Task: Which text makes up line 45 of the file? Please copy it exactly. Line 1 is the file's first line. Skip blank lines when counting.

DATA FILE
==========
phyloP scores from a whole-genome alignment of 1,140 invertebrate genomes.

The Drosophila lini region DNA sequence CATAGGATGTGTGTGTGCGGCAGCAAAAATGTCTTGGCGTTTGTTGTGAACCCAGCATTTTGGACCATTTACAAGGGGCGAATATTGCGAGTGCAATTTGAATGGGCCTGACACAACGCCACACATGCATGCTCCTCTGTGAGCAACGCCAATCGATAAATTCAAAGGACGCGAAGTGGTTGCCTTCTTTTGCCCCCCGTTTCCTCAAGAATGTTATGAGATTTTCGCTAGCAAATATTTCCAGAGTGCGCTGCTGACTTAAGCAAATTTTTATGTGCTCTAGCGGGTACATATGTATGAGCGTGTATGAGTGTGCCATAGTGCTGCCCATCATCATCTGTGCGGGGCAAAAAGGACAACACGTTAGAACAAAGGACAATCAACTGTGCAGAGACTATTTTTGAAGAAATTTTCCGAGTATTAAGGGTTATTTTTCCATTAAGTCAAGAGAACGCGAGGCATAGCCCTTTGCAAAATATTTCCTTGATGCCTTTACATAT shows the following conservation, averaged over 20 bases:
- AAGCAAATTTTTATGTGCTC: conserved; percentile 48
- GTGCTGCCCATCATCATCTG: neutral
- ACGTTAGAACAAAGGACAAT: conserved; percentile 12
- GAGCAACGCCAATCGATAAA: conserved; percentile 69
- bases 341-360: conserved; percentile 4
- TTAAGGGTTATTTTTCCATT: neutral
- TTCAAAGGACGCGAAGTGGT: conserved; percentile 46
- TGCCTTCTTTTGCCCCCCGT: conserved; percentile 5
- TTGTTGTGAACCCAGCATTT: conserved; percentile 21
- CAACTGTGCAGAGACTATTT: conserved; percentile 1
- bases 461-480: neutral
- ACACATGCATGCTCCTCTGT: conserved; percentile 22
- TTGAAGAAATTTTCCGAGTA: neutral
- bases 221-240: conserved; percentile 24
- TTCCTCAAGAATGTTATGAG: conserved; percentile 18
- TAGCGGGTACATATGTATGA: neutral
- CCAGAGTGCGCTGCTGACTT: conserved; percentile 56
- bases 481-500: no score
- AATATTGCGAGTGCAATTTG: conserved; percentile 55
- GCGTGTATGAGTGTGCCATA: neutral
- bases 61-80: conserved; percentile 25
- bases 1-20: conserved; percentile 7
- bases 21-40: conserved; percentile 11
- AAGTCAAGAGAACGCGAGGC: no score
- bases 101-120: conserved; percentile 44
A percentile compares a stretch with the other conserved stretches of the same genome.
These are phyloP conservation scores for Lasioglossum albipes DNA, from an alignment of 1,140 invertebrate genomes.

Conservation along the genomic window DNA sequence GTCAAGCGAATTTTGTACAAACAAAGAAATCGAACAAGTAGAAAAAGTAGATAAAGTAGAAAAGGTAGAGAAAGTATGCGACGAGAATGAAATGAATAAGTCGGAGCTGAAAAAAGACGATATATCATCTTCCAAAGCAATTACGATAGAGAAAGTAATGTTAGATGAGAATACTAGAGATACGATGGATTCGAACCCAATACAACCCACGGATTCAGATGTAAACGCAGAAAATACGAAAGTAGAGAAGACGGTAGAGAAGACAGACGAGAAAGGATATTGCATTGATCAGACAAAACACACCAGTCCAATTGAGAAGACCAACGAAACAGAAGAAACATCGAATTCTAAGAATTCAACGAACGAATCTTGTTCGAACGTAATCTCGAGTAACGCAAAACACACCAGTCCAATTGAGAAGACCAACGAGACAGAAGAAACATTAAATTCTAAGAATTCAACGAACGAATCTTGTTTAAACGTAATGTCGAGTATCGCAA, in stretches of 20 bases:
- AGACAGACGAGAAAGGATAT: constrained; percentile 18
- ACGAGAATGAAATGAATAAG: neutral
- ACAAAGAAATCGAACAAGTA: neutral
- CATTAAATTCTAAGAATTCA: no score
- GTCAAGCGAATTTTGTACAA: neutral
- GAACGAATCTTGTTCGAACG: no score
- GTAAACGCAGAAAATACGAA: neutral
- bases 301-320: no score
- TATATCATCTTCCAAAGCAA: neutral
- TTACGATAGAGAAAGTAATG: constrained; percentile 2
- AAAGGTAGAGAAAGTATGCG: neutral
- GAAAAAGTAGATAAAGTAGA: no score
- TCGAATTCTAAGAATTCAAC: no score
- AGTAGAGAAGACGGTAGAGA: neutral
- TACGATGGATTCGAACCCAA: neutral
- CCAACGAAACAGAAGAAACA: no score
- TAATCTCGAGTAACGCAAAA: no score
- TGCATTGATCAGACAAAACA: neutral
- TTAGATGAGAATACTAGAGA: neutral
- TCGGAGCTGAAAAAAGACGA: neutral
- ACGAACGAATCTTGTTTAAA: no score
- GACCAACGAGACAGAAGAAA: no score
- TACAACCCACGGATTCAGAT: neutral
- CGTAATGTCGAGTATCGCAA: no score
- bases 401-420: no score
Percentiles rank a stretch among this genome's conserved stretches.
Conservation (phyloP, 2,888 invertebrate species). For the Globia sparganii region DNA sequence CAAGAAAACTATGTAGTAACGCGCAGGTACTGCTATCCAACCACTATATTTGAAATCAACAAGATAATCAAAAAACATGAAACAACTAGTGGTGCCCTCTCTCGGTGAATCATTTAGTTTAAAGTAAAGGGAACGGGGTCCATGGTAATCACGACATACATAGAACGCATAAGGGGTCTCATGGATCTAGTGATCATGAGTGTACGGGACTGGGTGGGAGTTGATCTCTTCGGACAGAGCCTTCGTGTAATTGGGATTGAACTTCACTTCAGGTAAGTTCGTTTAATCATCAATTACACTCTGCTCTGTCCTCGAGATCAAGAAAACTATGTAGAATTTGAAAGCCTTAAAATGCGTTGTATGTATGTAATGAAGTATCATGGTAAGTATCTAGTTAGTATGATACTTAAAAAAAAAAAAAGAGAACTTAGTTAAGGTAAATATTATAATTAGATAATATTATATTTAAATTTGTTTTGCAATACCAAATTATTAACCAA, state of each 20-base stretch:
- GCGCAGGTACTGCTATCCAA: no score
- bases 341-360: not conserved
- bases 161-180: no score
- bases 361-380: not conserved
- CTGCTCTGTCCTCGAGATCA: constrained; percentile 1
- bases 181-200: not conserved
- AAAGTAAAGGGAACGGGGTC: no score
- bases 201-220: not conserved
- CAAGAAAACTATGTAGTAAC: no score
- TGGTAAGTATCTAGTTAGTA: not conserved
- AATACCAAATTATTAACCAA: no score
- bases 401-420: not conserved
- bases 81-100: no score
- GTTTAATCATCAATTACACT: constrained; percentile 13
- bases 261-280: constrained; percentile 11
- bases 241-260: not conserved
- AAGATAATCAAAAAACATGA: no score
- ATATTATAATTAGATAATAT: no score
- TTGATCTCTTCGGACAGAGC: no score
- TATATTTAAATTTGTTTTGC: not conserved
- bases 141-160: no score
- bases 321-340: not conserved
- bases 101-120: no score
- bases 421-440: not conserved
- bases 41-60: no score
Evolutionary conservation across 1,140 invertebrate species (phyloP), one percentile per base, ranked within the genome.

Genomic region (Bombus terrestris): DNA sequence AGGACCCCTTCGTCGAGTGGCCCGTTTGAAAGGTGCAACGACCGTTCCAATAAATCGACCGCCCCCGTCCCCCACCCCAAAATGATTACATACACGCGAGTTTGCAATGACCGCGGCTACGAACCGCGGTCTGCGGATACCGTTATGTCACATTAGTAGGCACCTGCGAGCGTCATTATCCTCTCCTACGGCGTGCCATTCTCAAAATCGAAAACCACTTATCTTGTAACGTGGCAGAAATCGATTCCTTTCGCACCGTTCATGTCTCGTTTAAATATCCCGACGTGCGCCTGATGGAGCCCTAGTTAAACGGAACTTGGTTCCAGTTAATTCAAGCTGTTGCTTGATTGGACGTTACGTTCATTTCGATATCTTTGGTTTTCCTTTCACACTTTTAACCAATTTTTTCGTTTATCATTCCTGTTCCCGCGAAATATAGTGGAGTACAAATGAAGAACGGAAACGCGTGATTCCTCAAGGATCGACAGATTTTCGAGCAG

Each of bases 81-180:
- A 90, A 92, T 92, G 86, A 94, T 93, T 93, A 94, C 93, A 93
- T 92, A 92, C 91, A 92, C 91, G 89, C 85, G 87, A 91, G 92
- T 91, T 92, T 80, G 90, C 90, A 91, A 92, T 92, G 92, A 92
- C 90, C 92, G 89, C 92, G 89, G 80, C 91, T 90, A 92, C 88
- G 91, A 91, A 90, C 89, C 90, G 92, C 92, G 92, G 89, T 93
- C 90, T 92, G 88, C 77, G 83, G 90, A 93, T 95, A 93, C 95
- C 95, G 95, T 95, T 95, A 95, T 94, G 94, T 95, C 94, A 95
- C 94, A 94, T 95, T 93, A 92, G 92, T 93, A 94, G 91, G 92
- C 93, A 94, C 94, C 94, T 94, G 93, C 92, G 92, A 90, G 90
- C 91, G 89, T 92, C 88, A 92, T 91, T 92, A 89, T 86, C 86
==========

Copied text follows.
- TACGATGGATTCGAACCCAA: neutral